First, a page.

It has long been shown in the scientific literature that engaging in premarital sex is strongly related to increases in marital divorce. This was first demonstrated in 1938 and followed up many times over.

In 1991, two leading scholars reported, “After a variety of observable characteristics are controlled, nonvirgins still face a much higher risk of divorce than virgins.”

An influential 2003 study published in the Journal of Marriage and Family explains, “Women who have more than one intimate premarital relationship have an increased risk of marital dissolution.” Specifically, “Women who had their first sexual encounter prior to first marriage are about 34% more likely to experience marital dissolution at each point in their marriages.” Brand new research, which we examine below, shows this risk applies equally to men and women.

A 2011 study looking closely at how adolescent sexuality impacts later divorce risk holds, “A handful of population-based studies have linked premarital sexual behavior to increased risk of divorce.” But the findings in this specific study were less dramatic, indicating, “First-intercourse experiences that were not completely wanted or occurred before the age of 16, in particular, appear to have lasting impacts on the stability of women’s marriages.” This impact was negative.

In 2016, the Institute for Family Studies published research telling us this connection has not lessened as sexual values become more lax of late. They explain, “For women marrying since the start of the new millennium:

  • Women with 10 or more partners were the most likely to divorce, but this only became true in recent years;
  • Women with 3-9 partners were less likely to divorce than women with 2 partners; and,
  • Women with 0-1 partners were the least likely to divorce.”

They chart the data in the following way, indicating the relations between premarital sexual history and divorce seems to actually be getting more dramatic in recent years.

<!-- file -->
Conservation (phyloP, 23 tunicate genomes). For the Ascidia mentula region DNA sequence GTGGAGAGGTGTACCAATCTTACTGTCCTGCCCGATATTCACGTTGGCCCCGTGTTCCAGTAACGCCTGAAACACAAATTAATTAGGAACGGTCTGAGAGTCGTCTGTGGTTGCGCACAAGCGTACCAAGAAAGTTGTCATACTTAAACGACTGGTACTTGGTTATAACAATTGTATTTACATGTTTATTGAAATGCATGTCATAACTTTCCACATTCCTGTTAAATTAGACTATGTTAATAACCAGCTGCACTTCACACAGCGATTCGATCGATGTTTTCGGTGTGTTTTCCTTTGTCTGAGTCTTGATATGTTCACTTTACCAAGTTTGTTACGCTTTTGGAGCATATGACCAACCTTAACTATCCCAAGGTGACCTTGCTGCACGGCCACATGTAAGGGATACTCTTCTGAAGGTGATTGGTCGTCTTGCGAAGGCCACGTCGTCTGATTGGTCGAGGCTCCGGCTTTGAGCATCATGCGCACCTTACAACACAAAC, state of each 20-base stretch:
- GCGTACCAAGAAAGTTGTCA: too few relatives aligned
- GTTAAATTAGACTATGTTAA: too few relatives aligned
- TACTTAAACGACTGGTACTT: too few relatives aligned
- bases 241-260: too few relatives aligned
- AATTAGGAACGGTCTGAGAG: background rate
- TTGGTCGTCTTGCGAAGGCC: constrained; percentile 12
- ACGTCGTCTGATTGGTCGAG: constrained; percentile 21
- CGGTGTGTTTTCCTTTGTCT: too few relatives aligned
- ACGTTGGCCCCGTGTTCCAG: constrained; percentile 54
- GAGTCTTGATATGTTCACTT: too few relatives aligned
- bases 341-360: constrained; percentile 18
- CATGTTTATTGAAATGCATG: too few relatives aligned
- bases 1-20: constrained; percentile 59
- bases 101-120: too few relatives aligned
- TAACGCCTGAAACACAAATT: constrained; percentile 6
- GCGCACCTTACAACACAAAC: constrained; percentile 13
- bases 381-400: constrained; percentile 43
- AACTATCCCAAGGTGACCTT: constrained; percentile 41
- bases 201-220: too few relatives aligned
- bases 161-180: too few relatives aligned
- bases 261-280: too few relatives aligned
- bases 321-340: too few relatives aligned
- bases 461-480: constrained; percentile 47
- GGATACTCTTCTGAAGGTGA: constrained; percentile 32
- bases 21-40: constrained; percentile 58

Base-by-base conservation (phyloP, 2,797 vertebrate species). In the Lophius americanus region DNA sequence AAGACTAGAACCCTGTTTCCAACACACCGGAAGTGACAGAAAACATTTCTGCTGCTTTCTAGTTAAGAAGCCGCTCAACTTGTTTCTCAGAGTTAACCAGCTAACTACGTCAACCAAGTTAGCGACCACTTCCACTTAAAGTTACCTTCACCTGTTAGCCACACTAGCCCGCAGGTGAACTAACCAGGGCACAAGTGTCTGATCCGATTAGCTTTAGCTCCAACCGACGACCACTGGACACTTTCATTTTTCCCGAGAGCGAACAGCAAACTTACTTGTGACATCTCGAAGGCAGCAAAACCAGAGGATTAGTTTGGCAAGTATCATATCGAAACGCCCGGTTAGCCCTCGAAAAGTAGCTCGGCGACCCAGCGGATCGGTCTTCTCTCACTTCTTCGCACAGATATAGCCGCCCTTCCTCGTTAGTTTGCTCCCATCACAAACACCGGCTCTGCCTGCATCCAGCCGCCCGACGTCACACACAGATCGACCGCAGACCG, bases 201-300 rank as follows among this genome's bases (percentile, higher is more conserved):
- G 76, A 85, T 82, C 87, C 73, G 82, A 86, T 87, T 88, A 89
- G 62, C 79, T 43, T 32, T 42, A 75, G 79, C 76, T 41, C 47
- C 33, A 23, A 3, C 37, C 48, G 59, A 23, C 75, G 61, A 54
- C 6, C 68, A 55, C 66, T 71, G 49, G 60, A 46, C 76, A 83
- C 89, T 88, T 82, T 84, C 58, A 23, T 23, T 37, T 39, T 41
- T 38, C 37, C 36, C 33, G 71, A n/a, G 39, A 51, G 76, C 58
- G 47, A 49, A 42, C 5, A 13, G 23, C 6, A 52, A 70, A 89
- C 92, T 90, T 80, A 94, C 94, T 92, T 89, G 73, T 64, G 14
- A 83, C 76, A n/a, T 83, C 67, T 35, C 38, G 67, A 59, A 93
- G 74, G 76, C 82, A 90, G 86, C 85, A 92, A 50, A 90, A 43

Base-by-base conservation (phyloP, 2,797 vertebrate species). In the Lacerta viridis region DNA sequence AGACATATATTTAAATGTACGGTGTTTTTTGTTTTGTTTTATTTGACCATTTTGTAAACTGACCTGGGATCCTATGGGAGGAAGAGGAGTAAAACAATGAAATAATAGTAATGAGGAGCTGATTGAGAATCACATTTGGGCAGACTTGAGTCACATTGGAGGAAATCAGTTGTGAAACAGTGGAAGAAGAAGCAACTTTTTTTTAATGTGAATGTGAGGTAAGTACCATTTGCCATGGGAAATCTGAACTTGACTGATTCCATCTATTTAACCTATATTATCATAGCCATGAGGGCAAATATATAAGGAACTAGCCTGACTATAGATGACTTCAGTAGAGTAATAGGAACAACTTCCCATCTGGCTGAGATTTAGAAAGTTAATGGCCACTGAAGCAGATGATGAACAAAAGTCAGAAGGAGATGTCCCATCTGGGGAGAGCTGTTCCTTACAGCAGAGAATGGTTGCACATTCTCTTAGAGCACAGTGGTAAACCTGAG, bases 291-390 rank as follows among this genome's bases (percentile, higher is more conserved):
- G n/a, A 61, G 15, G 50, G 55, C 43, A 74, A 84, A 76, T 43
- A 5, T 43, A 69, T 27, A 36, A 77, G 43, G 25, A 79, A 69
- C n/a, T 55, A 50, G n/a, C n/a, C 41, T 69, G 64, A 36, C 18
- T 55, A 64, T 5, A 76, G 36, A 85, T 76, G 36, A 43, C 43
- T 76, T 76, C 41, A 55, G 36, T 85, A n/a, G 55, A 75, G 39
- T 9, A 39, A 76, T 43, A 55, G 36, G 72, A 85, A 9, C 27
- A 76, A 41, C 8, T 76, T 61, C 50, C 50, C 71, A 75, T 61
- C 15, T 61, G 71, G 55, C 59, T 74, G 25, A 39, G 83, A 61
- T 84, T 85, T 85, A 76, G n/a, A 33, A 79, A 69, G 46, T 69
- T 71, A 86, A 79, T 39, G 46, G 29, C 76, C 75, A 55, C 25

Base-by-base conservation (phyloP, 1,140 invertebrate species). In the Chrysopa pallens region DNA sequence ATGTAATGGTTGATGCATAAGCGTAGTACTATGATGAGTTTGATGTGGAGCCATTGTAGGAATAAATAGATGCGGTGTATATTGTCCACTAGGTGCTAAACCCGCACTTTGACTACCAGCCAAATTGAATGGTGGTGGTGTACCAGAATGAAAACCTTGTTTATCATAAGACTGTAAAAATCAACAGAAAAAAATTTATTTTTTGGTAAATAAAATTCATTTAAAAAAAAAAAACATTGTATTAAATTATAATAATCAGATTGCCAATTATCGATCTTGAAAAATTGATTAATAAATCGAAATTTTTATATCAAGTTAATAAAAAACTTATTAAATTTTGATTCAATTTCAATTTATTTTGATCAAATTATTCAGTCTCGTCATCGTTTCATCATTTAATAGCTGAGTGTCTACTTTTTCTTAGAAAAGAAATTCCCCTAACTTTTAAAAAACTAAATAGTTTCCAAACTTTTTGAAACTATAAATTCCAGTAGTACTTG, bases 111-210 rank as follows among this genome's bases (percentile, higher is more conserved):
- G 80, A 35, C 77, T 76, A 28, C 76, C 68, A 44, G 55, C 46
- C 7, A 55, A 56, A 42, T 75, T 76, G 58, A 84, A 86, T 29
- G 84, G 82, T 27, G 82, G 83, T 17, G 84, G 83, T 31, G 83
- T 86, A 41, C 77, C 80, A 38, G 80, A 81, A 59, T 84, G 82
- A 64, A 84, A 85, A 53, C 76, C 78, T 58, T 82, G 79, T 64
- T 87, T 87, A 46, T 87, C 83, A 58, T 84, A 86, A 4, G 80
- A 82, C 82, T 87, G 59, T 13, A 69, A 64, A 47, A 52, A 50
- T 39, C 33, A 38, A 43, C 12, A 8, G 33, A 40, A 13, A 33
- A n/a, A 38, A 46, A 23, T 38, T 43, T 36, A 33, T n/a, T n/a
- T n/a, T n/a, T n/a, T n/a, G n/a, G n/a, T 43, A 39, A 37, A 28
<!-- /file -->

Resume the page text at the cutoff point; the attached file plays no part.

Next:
But new research just published in the Journal of Family Issues states, “We find the relationship between premarital sex and divorce is highly significant and robust even when accounting for early-life factors.”

Specifically, these scholars explain, “Compared to people with no premarital partners other than eventual spouses, those with nine or more partners exhibit the highest divorce risk, followed by those with one to eight partners.” Regarding this effect on men and women, “Finally, we show there’s no gender difference: premarital sex raises the divorce rate for both men and women.”

They chart their findings this way,

Pre-marital sexual experience is clearly not good when it comes to marital satisfaction and longevity.

But scholars have not fully understood why this relationship exists. This new study explores that question, examining the leading factors scientists have posited as an explanation for this connection, things like weaker religious attachment, nontraditional views of sexuality and marriage, and lower quality family relationships. After carefully examining each, these researchers explain, “We find no support for these explanations, and show that the effect of premarital sex remains highly significant after accounting for a wide range of individual and social differences between respondents.”

The authors of this new study reiterate, “Having no premarital partners serves as a protective factor against divorce risk.” This is clear and robust evidence from the sciences that God is both wise and loving in how He wants us to live out His good gift of sexuality.


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